MARCEL Kittel is now toying with his sprint rivals after the hulking German steamrolled his way to a fifth stage win from 11 starts.
Kittel's searing acceleration again proved too much at the end of the crash-plagued 203.5km run from Eymet, flying past Dylan Groenewegen and Edvald Boasson Hagen to strike what is become a familiar winning salute.
Australian Michael Matthews appeared well placed to challenge, but had to settle for fourth after he was cut-off by Boasson Hagen just as he was about to jump.
Kittel compared another day of domination to playing video games.
"It's incredible because ... you know sometimes when you're on your top level in the sprints, it's like playing Tetris," Kittel said.
"The last games I've always got the right gaps. I never made a mistake, all the lines were perfect.
"I could today again jump from wheel to wheel. It's incredible, I'm so happy."
Kittel's command of this year's Tour de France sprint stages is now approaching record levels.
The Quick-Step Floors powerhouse has now won the most stages in a single Tour since Mark Cavendish in 2011.
With this year's course a sprinter's paradise and more opportunities on the horizon, Kittel is also closing on the all-time record haul of eight stage wins.
Matthews' fourth was a vast improvement on a disastrous 13th in stage 10. But while he was encouraged, he was also left wondering what might have been after his path to the line was blocked.
"I was talking to 'Eddy' (Boasson Hagen) after the finish and I was like 'what was that?' and he said 'oh yeah, I thought you were coming and I didn't see anyone else'," Matthews said.
"I think we were in the middle of the road at the time so I thought either way I can try and jump. Unfortunately he was able to close me on the right side.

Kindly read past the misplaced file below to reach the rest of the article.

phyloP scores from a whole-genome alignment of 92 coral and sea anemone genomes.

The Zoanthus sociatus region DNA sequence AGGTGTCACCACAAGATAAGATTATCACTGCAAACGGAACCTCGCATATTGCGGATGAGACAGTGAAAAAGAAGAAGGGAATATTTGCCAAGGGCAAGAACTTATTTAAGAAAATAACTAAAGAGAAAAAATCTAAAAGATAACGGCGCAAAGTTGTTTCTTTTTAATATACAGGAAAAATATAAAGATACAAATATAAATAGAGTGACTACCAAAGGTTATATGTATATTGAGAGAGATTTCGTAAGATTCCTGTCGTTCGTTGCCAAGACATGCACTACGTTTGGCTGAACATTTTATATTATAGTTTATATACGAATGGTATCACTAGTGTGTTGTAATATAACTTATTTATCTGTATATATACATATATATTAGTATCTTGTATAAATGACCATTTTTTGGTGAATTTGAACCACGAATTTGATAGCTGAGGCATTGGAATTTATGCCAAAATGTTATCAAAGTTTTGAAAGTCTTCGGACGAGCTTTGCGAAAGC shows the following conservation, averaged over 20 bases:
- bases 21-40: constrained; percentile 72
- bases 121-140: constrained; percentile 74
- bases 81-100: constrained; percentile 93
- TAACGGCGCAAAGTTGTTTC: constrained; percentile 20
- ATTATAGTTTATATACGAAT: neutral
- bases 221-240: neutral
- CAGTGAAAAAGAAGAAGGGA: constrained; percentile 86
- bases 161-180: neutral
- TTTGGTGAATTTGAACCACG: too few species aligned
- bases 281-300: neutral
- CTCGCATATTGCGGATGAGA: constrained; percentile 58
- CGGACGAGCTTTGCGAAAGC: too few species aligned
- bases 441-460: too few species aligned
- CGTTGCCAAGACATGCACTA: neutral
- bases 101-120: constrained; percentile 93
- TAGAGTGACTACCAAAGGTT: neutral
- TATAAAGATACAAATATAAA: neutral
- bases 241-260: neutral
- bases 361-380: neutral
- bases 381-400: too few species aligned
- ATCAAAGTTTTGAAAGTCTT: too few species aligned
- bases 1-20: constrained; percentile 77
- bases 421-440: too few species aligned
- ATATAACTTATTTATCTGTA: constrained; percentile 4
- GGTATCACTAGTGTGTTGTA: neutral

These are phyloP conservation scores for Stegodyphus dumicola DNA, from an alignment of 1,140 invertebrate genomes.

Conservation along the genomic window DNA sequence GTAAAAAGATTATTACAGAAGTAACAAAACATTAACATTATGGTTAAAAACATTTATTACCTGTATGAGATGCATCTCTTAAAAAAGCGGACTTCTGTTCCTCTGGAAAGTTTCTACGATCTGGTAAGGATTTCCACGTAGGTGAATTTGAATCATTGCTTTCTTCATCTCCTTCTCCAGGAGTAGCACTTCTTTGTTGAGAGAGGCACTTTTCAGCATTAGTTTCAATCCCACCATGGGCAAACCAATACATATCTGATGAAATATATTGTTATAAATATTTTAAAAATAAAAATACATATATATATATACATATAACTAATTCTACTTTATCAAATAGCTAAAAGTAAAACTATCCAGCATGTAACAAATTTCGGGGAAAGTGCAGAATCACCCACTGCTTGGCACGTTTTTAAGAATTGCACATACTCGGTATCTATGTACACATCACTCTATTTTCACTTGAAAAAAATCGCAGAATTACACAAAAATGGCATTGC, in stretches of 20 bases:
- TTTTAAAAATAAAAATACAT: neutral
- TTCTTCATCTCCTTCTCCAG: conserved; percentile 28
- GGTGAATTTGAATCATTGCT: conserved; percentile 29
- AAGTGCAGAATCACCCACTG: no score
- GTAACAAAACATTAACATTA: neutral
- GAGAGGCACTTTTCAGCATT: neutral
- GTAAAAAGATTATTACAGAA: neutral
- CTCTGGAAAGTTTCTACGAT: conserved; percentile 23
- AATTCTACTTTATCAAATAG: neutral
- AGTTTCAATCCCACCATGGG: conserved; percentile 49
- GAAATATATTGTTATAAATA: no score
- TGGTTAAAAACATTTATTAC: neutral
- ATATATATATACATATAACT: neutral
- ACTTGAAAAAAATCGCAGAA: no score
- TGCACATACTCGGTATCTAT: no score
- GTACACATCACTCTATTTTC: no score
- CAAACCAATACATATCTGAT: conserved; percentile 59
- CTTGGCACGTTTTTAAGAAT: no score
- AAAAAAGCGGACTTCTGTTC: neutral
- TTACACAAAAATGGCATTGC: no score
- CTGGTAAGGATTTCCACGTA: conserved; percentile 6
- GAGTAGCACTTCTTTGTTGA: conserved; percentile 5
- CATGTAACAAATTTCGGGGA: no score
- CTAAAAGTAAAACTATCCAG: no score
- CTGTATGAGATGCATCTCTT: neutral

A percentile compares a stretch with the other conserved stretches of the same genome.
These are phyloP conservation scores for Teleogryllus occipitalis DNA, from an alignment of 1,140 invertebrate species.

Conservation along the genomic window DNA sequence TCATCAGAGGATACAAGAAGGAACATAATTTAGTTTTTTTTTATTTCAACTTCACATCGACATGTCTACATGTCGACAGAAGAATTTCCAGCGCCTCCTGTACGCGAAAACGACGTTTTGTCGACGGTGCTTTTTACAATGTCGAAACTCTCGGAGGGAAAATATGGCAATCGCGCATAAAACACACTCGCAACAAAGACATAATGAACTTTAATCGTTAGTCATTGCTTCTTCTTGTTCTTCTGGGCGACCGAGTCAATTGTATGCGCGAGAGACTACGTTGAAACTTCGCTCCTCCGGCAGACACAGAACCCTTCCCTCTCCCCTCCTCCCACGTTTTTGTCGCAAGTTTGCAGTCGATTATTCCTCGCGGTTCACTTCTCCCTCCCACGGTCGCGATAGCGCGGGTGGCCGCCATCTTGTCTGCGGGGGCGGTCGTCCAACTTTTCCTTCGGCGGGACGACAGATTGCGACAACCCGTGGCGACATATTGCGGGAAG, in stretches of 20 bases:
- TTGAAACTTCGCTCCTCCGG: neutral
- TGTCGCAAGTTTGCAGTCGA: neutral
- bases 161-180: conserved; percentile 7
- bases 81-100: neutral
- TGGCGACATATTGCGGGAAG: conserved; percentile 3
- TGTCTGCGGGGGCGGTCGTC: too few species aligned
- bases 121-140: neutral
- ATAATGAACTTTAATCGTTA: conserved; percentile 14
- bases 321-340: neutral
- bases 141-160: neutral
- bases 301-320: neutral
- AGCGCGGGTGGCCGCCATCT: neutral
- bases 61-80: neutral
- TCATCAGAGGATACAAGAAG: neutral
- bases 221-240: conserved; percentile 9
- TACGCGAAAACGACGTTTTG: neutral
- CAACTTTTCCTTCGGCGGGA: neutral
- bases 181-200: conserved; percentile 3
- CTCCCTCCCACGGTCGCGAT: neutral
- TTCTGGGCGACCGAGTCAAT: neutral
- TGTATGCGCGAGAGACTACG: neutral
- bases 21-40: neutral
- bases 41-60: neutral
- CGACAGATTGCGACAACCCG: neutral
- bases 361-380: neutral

"But it went okay today actually. We had a big chat last night about what we wanted to do and we did that.
"I had a little crash on the climb after the intermediate sprint. It started to get stressful because everyone thought there was going to be crosswinds over the top of the climb and (Thibaut) Pinot just came sideways at me and totally took me out. I was lucky not to go down too bad."
Matthews' crash was one of several on a nervous day in the peloton. Italian Dario Cataldo abandoned with a wrist injury, while his Astana leader Jakob Fuglsang suffered the same problem, but battled to the finish.
Romain Bardet and Alberto Contador, the latter finishing with blood-smeared handlebars, came down in separate incidents and were forced to chase back on.
Adventurous escapee Maciej Bodnar, who left his breakaway companions behind with 23km to go, fell 500m short of a fairytale win when he was swallowed up by a surging peloton.
Chris Froome holds an 18-second lead over Italian Fabio Aru on general classification, with the Tour set to enter the Pyrenees for Thursday's stage 12.
Froome hinted that attack might be the best form of defence as he looks to secure a fourth Tour crown.
"I don't think we want to let anyone come back on to GC (general classification)," Froome said.
"We're really going to want to control things from the start and not allow any of the GC guys who've lost time already to come back into the game."